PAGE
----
Apology Accepted, Captain Needa
"S&P Board Fires CEO For Telling The Truth, To Be Replaced With COO Of Citibank," "Tyler Durden" of the Zero Hedge econo-blog reports:
Following years of pandering to client demands, and assigning trillions of dollars in fixed income securities with whatever rating money bought (among other things, a factor to the credit bubble and its subsequent implosion) S&P finally tried to do the right thing and tell the truth. However in this case it picked if not the worst, then certainly the most hypocritical credit in the world to expose - the US itself. Sure enough two weeks after the downgrade, someone made the phone call and the CEO Deven Sharma is no more. As for the kick square in the gonads: Sherma will be replaced with the COO of...you know it... the bank which demanded tens of billions in secret Fed bailout loans itself, Citibank, and whose existence is inextricably tied to America not seeing any more downgrades ever again.
As the FT reports, "The McGraw-Hill board made the decision to replace Mr Sharma at a meeting on Monday, where it also discussed an ongoing strategic review." Alas, this is nothing but a case study of modern corporate reality in America: if you are not with the status quo, you are against it, and you are promptly booted out of it: anyone who does not share the visions of one glorious future built on ponzi schemes, houses of cards, and games of three card monte, will be promptly suicided, either physically or professionally.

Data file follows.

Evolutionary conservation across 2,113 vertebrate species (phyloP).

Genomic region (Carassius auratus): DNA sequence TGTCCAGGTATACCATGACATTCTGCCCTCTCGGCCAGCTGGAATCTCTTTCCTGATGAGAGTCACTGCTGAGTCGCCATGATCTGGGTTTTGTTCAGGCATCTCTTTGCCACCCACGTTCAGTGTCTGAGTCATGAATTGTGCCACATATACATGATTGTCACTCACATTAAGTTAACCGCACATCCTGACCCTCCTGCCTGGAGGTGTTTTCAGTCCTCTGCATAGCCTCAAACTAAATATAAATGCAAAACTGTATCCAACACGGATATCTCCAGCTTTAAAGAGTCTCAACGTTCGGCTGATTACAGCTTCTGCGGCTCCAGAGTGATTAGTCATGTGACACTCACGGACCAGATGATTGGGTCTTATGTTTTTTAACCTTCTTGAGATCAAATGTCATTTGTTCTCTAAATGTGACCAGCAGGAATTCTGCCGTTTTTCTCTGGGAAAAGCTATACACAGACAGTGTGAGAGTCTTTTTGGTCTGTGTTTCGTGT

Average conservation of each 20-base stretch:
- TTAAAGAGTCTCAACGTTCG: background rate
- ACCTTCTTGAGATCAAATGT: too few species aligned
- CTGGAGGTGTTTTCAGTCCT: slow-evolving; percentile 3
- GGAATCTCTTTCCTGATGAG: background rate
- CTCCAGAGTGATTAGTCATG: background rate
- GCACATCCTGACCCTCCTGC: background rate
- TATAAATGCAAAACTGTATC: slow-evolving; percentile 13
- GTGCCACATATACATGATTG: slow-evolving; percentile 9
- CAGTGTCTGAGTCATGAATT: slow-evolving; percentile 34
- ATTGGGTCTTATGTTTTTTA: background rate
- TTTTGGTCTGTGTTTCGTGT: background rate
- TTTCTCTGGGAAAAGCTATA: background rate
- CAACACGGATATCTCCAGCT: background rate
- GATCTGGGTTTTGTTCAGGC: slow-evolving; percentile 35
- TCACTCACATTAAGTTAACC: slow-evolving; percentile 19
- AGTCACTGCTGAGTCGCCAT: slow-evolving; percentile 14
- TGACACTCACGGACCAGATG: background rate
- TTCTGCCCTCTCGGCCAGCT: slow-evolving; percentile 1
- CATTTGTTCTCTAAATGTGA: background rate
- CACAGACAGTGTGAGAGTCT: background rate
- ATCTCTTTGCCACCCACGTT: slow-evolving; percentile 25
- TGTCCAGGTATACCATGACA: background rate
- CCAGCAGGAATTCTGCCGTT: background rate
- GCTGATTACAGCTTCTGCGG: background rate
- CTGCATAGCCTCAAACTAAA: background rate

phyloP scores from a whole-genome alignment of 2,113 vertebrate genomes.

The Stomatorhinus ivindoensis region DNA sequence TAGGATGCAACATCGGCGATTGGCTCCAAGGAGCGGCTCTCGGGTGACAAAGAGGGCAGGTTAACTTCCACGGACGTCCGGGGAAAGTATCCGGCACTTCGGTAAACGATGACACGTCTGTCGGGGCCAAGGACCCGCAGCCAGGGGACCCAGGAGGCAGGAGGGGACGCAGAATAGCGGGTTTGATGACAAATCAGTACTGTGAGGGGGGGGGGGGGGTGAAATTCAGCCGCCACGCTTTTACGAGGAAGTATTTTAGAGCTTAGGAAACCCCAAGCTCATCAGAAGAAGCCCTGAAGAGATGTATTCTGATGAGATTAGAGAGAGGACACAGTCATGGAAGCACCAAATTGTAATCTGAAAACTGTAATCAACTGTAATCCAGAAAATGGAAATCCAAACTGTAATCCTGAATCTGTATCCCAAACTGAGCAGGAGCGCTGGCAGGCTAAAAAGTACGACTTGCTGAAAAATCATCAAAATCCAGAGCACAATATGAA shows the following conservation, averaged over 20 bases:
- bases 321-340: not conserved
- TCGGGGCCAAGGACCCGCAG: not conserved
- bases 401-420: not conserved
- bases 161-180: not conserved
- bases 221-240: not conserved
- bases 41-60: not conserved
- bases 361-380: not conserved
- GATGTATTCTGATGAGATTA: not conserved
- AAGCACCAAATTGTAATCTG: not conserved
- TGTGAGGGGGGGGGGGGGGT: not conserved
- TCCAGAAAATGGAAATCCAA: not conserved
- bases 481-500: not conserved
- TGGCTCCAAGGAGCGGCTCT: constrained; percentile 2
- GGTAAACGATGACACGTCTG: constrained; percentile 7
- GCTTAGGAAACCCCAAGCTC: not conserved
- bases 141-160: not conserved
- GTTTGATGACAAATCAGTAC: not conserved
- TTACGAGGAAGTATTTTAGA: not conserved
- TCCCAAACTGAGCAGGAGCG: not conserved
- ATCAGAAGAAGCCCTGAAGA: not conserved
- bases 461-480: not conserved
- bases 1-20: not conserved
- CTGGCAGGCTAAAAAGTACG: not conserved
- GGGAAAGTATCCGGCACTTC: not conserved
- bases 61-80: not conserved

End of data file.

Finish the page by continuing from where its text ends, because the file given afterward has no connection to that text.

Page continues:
We expect that this flagrant example of how the powers that be will deal with any dissenters will instill the fear of god in anyone at either Moody's (or the French sycophants from Fitch) and nobody will ever again mention the words "US" and "downgrade" in the same sentence.
I don't know about that -- to paraphrase Trotsky, you may not be interested in reality, but reality is interested in you -- and it's only a matter of time -- and money -- before it catches up with the US once again.
Update: Forbes has Timothy Geithner's response to Sharma's departure:
The S&P’s downgrade drew much criticism from U.S. officials including Treasury Secretary Timothy Geithner who said the S&P’s decision shows “a stunning lack of knowledge about basic U.S. fiscal budget math."
Well, not everyone has downloaded the latest version of TurboTax before crunching the numbers.